Book Review: Everyday Fermentation Handbook
At Fermentools, we want you to have the best knowledge about fermenting foods as possible. That is why we like to share different resources with you. I hope you enjoy this review of The Everyday Fermentation Handbook: A Real-life Guide Fermenting Food without Losing Your Mind or Your Microbes.
Posted by Monica
Branden Byers, author and creator of the successful FermUp podcast series, has compiled all of his scientific and experiential knowledge into The Everyday Fermentation Handbook: A Real Life Guide to Fermenting Food without Losing Your Mind or Microbes. It is an excellent resource for your fermentation goals and projects. In his book, Byers takes on a practical approach to help you understand the basics of fermentation and feel confident in your creations. He excels in teaching the science behind fermentation—making it easy for “non-scientific” brains to comprehend!
The Everyday Fermentation Handbook is divided into two main parts: The Basics and Using Your Ferments.
The Everyday Fermentation Handbook
Part 1—The Basics
The Basics section contains six chapters to teach the basics of fermentation. Byers starts with a generic introductory chapter called “Fermentation 101.” He then takes you through commonly fermented food groups and teaches you how to perfect your recipes. You will understand the basics of fermenting with vegetables and fruit, dairy, grain, legumes, and beverages. He explains how to calculate the appropriate ratio of salt to water when you are exploring new recipes. He also shares 51 quality recipes. They include everything from sauerkraut, kimchi, and kombucha to ones like nukazuke (rice bran pickles), viili (Finnish heirloom yogurt), and amazake (sweet rice beverage using rice koji).
Part 2—Using Your Ferments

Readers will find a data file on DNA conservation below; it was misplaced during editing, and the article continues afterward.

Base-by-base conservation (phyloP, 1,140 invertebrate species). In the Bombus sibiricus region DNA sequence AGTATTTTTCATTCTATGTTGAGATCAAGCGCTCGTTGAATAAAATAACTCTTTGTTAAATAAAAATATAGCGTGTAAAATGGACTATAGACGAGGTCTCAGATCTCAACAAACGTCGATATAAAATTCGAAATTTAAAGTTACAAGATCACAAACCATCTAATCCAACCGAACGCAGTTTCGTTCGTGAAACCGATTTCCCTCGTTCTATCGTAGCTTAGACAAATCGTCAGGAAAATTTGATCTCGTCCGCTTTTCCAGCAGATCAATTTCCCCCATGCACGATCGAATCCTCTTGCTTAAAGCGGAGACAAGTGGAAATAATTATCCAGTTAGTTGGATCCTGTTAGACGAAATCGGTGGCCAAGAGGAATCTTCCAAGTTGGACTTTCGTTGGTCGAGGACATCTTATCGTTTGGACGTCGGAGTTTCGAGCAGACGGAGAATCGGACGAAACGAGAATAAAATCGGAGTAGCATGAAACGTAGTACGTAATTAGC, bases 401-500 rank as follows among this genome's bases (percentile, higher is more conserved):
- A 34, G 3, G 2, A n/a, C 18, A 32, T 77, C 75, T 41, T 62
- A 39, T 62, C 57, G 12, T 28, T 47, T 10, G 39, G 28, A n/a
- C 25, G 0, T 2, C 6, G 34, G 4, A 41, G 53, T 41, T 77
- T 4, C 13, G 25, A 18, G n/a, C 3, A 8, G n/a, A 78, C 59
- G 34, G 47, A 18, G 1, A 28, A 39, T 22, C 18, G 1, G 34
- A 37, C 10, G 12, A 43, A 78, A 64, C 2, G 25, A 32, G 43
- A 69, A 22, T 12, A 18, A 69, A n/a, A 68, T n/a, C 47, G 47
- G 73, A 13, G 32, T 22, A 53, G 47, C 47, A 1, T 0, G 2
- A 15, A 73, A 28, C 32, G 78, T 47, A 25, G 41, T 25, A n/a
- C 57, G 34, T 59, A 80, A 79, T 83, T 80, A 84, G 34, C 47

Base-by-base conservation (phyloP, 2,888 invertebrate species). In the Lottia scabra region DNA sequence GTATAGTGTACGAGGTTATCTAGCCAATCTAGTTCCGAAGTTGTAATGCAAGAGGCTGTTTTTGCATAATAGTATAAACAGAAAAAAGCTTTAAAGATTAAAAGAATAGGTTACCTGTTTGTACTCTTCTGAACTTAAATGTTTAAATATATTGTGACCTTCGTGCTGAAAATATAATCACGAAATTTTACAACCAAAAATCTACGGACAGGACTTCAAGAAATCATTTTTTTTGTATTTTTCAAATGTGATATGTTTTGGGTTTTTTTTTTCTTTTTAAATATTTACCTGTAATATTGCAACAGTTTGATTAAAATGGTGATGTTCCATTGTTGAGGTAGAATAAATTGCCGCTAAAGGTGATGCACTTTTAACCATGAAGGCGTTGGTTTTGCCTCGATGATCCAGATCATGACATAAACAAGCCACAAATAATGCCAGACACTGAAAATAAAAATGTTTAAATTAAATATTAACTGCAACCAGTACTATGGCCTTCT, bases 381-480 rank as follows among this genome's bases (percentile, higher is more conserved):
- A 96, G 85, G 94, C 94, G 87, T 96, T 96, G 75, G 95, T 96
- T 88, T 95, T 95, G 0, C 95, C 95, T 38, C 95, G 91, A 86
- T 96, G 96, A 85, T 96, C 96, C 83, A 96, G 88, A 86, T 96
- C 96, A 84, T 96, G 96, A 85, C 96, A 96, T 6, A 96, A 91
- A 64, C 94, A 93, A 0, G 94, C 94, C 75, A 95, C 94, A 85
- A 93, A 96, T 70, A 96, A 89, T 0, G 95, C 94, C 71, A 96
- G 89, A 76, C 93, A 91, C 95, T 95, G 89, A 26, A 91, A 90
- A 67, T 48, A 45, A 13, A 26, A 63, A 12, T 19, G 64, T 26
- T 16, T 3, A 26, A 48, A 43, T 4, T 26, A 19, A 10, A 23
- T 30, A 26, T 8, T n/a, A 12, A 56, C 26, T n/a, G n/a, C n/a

In this section of The Everyday Fermentation Handbook, Byers incorporates at least one recipe from the first part and transforms it into a more deluxe and filling recipe. He goes beyond simply eating raw ferments and creating side dishes. Byers actually teaches you how to cook with your ferments to broaden your taste preferences. He fears people will miss out on all the many new flavors that cooked fermented foods offer. The simple joy of tasting cooked fermented food in recipes far outweighs the occasional recipes where heating—and therefore killing good bacteria—are required. In this section, you will discover another 27 recipes including the Muffuletta Sandwich (filling that contains fermented giardinieras without the olives), steamed sauerkraut manti (dumplings filled with sauerkraut, feta, and onions), kombucha apple salad, PB&K (peanut butter and spicy kimchi sandwich), and chocolate berry cultured ice cream. Are you hungry yet?
And, There’s More!
If you decide that you love the taste of fermented foods, Byers encourages you to further explore the art of fermenting meats, cheese, and alcohol. There is a very large, never-ending world to explore when it comes to fermentation. At the end of the book, he shares a thorough list of culture starter suppliers and reading materials. You will also find a standard U.S. to metric conversion chart.
Should I Buy The Everyday Fermentation Handbook?
Byers’ writing style is easy to follow and it contains a lot of metaphors to help keep you on track. If you’re new to fermentation or love exploring the subject, I highly recommend reading his book. It’s hard to miss his genuine enthusiasm and passion for the history, science and culinary aspects of all things fermented.
Disclaimer: This book was purchased via Kindle Unlimited on Amazon and obtained for personal use. There was no compensation in exchange for this book review. All opinions are my own.
If you are just beginning your fermentation journey, and are unsure if it’s for you, try the Fermentools Starter Kit. Less expensive than a fermentation crock, the kit will turn your Mason jar into a fermentation vessel for a fraction of the cost.
Monica lives in rural Michigan on a small hobby farm with her husband, two children, seven mixed breed chickens, three silkies, three cats, two shetland sheep, and one dog. Her family is constantly pursuing a path towards compassion and healthy living. She blogs at Mommyandlove.com on all things motherhood, nature and vegetarianism.